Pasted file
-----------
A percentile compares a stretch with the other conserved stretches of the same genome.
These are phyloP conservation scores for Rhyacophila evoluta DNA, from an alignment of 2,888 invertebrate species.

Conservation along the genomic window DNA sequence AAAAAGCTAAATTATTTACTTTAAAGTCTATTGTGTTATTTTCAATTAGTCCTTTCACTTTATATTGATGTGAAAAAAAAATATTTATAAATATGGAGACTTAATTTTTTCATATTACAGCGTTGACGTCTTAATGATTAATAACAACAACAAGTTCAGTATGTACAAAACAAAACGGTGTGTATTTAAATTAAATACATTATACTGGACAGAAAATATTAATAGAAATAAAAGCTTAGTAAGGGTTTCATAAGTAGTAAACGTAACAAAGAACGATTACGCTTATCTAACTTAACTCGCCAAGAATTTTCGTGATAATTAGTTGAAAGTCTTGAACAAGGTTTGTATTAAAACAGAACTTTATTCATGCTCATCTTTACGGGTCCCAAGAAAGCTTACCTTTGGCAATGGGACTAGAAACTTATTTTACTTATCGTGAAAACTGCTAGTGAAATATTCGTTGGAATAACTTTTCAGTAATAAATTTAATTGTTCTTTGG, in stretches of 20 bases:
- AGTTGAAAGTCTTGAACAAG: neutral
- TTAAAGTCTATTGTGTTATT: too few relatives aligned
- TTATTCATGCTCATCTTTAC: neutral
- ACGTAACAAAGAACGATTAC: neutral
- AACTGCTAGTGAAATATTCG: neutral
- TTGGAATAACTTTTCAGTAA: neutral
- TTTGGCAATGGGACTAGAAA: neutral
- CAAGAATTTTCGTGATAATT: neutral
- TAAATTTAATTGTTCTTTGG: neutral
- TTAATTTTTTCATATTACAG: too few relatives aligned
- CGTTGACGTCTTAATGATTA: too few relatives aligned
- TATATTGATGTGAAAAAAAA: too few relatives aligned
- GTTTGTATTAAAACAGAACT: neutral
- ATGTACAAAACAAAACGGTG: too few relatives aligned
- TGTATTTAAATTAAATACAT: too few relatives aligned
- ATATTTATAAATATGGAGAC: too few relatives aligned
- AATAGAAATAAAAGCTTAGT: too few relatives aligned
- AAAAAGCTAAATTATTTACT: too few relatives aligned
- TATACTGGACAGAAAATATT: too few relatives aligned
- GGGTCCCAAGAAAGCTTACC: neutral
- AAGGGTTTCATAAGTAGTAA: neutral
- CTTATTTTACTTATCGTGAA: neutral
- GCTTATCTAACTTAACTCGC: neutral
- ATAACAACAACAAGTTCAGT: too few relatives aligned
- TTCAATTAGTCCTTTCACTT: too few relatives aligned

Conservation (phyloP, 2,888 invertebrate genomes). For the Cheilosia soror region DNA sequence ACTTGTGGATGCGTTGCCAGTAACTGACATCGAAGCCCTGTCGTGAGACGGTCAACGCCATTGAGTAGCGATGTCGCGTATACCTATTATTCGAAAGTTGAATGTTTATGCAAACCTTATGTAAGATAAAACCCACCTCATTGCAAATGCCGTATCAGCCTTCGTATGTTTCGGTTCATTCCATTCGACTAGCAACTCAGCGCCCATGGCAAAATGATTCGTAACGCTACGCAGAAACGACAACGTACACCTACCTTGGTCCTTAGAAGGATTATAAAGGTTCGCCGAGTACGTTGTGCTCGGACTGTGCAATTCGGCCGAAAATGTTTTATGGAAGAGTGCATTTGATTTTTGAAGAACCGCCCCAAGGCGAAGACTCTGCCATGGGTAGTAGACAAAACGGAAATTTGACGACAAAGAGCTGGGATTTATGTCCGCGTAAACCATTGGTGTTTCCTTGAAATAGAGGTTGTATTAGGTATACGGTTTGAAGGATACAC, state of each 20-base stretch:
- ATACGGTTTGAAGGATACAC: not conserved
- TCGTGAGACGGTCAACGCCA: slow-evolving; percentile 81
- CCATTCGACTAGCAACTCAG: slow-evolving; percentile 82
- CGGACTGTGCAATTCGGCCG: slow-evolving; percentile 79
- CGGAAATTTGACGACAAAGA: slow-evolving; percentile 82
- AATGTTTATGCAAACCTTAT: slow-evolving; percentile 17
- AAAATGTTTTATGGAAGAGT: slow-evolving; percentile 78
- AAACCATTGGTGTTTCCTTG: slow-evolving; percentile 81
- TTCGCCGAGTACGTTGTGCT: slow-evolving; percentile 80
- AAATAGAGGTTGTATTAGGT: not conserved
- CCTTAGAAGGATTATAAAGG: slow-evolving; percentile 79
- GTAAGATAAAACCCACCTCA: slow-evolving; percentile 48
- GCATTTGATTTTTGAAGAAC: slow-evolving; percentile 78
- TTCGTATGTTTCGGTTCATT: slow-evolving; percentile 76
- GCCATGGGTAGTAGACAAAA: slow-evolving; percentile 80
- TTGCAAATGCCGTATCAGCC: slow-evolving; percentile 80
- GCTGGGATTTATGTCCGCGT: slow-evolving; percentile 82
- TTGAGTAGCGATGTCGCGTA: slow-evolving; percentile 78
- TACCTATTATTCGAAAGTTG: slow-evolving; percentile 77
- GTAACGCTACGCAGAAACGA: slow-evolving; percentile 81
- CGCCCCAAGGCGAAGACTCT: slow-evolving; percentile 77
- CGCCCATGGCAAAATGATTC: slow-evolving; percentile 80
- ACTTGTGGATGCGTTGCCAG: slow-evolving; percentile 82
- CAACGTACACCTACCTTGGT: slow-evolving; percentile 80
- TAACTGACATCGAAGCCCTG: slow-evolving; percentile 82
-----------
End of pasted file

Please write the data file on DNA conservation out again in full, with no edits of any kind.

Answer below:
A percentile compares a stretch with the other conserved stretches of the same genome.
These are phyloP conservation scores for Rhyacophila evoluta DNA, from an alignment of 2,888 invertebrate species.

Conservation along the genomic window DNA sequence AAAAAGCTAAATTATTTACTTTAAAGTCTATTGTGTTATTTTCAATTAGTCCTTTCACTTTATATTGATGTGAAAAAAAAATATTTATAAATATGGAGACTTAATTTTTTCATATTACAGCGTTGACGTCTTAATGATTAATAACAACAACAAGTTCAGTATGTACAAAACAAAACGGTGTGTATTTAAATTAAATACATTATACTGGACAGAAAATATTAATAGAAATAAAAGCTTAGTAAGGGTTTCATAAGTAGTAAACGTAACAAAGAACGATTACGCTTATCTAACTTAACTCGCCAAGAATTTTCGTGATAATTAGTTGAAAGTCTTGAACAAGGTTTGTATTAAAACAGAACTTTATTCATGCTCATCTTTACGGGTCCCAAGAAAGCTTACCTTTGGCAATGGGACTAGAAACTTATTTTACTTATCGTGAAAACTGCTAGTGAAATATTCGTTGGAATAACTTTTCAGTAATAAATTTAATTGTTCTTTGG, in stretches of 20 bases:
- AGTTGAAAGTCTTGAACAAG: neutral
- TTAAAGTCTATTGTGTTATT: too few relatives aligned
- TTATTCATGCTCATCTTTAC: neutral
- ACGTAACAAAGAACGATTAC: neutral
- AACTGCTAGTGAAATATTCG: neutral
- TTGGAATAACTTTTCAGTAA: neutral
- TTTGGCAATGGGACTAGAAA: neutral
- CAAGAATTTTCGTGATAATT: neutral
- TAAATTTAATTGTTCTTTGG: neutral
- TTAATTTTTTCATATTACAG: too few relatives aligned
- CGTTGACGTCTTAATGATTA: too few relatives aligned
- TATATTGATGTGAAAAAAAA: too few relatives aligned
- GTTTGTATTAAAACAGAACT: neutral
- ATGTACAAAACAAAACGGTG: too few relatives aligned
- TGTATTTAAATTAAATACAT: too few relatives aligned
- ATATTTATAAATATGGAGAC: too few relatives aligned
- AATAGAAATAAAAGCTTAGT: too few relatives aligned
- AAAAAGCTAAATTATTTACT: too few relatives aligned
- TATACTGGACAGAAAATATT: too few relatives aligned
- GGGTCCCAAGAAAGCTTACC: neutral
- AAGGGTTTCATAAGTAGTAA: neutral
- CTTATTTTACTTATCGTGAA: neutral
- GCTTATCTAACTTAACTCGC: neutral
- ATAACAACAACAAGTTCAGT: too few relatives aligned
- TTCAATTAGTCCTTTCACTT: too few relatives aligned

Conservation (phyloP, 2,888 invertebrate genomes). For the Cheilosia soror region DNA sequence ACTTGTGGATGCGTTGCCAGTAACTGACATCGAAGCCCTGTCGTGAGACGGTCAACGCCATTGAGTAGCGATGTCGCGTATACCTATTATTCGAAAGTTGAATGTTTATGCAAACCTTATGTAAGATAAAACCCACCTCATTGCAAATGCCGTATCAGCCTTCGTATGTTTCGGTTCATTCCATTCGACTAGCAACTCAGCGCCCATGGCAAAATGATTCGTAACGCTACGCAGAAACGACAACGTACACCTACCTTGGTCCTTAGAAGGATTATAAAGGTTCGCCGAGTACGTTGTGCTCGGACTGTGCAATTCGGCCGAAAATGTTTTATGGAAGAGTGCATTTGATTTTTGAAGAACCGCCCCAAGGCGAAGACTCTGCCATGGGTAGTAGACAAAACGGAAATTTGACGACAAAGAGCTGGGATTTATGTCCGCGTAAACCATTGGTGTTTCCTTGAAATAGAGGTTGTATTAGGTATACGGTTTGAAGGATACAC, state of each 20-base stretch:
- ATACGGTTTGAAGGATACAC: not conserved
- TCGTGAGACGGTCAACGCCA: slow-evolving; percentile 81
- CCATTCGACTAGCAACTCAG: slow-evolving; percentile 82
- CGGACTGTGCAATTCGGCCG: slow-evolving; percentile 79
- CGGAAATTTGACGACAAAGA: slow-evolving; percentile 82
- AATGTTTATGCAAACCTTAT: slow-evolving; percentile 17
- AAAATGTTTTATGGAAGAGT: slow-evolving; percentile 78
- AAACCATTGGTGTTTCCTTG: slow-evolving; percentile 81
- TTCGCCGAGTACGTTGTGCT: slow-evolving; percentile 80
- AAATAGAGGTTGTATTAGGT: not conserved
- CCTTAGAAGGATTATAAAGG: slow-evolving; percentile 79
- GTAAGATAAAACCCACCTCA: slow-evolving; percentile 48
- GCATTTGATTTTTGAAGAAC: slow-evolving; percentile 78
- TTCGTATGTTTCGGTTCATT: slow-evolving; percentile 76
- GCCATGGGTAGTAGACAAAA: slow-evolving; percentile 80
- TTGCAAATGCCGTATCAGCC: slow-evolving; percentile 80
- GCTGGGATTTATGTCCGCGT: slow-evolving; percentile 82
- TTGAGTAGCGATGTCGCGTA: slow-evolving; percentile 78
- TACCTATTATTCGAAAGTTG: slow-evolving; percentile 77
- GTAACGCTACGCAGAAACGA: slow-evolving; percentile 81
- CGCCCCAAGGCGAAGACTCT: slow-evolving; percentile 77
- CGCCCATGGCAAAATGATTC: slow-evolving; percentile 80
- ACTTGTGGATGCGTTGCCAG: slow-evolving; percentile 82
- CAACGTACACCTACCTTGGT: slow-evolving; percentile 80
- TAACTGACATCGAAGCCCTG: slow-evolving; percentile 82